Strain the chilled whiskey/syrup/bitters mixture into the old-fashioned glass, peel a lemon over the drink to ensure that the oils from the rind fall into the drink then toss the lemon peel into the drink (note that some purists toss the peel out). Serve neat.
This is a classic New Orleans cocktail (in fact it seems that the Louisiana Senate has even dubbed the Sazerac as the official drink of New Orleans. This is a very simple drink in its ingredients, but not so in its preparation. There is little margin for error - as there is no egg white to smooth over any mistakes and there is no extra water (as in the mint julep) that can dilute the drink if you do not make it quite right. But once you get the hang of the preparation this drink has a serious payoff. The whiskey is strong and undiluted, with a lovely whiff of lemon oil floating on top of the drink and the ghost of absinthe running around in the drink's undercurrent.
Note: I tried out my new bottle of Whistlepig rye on this recipe just to see how it worked in a Sazerac, and frankly I do not recommend this particular rye in this drink. Whistlepig is a truly amazing rye whiskey and is simply devine on its own, but its spicy flavor with vanilla and floral notes do not quite work in this drink. Stick with Rittenhouse 100 rye or - as Jason Wilson recommends here - try a nice VSOP cognac for this drink.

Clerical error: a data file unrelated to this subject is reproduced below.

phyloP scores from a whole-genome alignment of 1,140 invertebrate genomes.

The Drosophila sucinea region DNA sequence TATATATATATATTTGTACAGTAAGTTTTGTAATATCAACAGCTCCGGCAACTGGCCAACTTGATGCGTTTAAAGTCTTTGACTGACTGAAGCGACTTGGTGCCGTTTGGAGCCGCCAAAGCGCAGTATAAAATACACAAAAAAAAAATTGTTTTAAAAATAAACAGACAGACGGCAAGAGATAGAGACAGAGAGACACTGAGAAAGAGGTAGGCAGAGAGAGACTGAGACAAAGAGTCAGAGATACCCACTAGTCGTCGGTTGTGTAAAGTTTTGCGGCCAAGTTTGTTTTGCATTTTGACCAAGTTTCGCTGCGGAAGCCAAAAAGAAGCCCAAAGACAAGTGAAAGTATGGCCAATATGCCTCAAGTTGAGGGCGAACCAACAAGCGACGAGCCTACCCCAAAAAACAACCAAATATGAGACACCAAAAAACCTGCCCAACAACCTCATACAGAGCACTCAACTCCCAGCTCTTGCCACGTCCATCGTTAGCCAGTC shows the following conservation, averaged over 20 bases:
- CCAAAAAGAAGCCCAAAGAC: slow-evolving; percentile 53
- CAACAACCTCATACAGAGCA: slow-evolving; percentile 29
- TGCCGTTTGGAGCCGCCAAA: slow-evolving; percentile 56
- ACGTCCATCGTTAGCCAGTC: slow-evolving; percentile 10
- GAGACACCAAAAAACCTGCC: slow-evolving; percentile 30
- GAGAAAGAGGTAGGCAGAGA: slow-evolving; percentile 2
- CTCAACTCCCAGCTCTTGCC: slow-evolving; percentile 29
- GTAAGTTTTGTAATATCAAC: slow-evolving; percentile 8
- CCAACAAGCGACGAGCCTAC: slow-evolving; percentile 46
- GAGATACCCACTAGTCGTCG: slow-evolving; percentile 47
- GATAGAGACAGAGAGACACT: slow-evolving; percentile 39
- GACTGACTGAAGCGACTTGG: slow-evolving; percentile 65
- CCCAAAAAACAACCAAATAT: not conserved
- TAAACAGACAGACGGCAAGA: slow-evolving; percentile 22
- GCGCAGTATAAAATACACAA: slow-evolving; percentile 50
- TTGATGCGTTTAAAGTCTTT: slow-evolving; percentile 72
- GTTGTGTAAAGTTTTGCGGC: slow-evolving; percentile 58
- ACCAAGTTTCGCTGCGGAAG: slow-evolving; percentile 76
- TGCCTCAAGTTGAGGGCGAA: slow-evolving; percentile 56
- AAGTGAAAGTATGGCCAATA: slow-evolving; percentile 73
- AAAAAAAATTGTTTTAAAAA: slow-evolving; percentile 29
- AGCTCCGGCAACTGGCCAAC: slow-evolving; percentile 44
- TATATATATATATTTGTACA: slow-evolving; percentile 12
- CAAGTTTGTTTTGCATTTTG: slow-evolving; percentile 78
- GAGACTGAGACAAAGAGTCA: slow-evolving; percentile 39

These three drinks start to hint at the importance of preparation and serving style in mixology. None of these drinks require a special syrup or the preparation of an unusual potion in advance. What they do require, however, is attention to detail to ensure that the drink is served at the right temperature with the right delivery of the flavors. This is what really sucked me into the mixology game - the connection to well-prepared foods and the sneaky difficulty in pulling off the preparation just right to make the result taste better than the sum of the parts. Perhaps you will find some enjoyment in this too!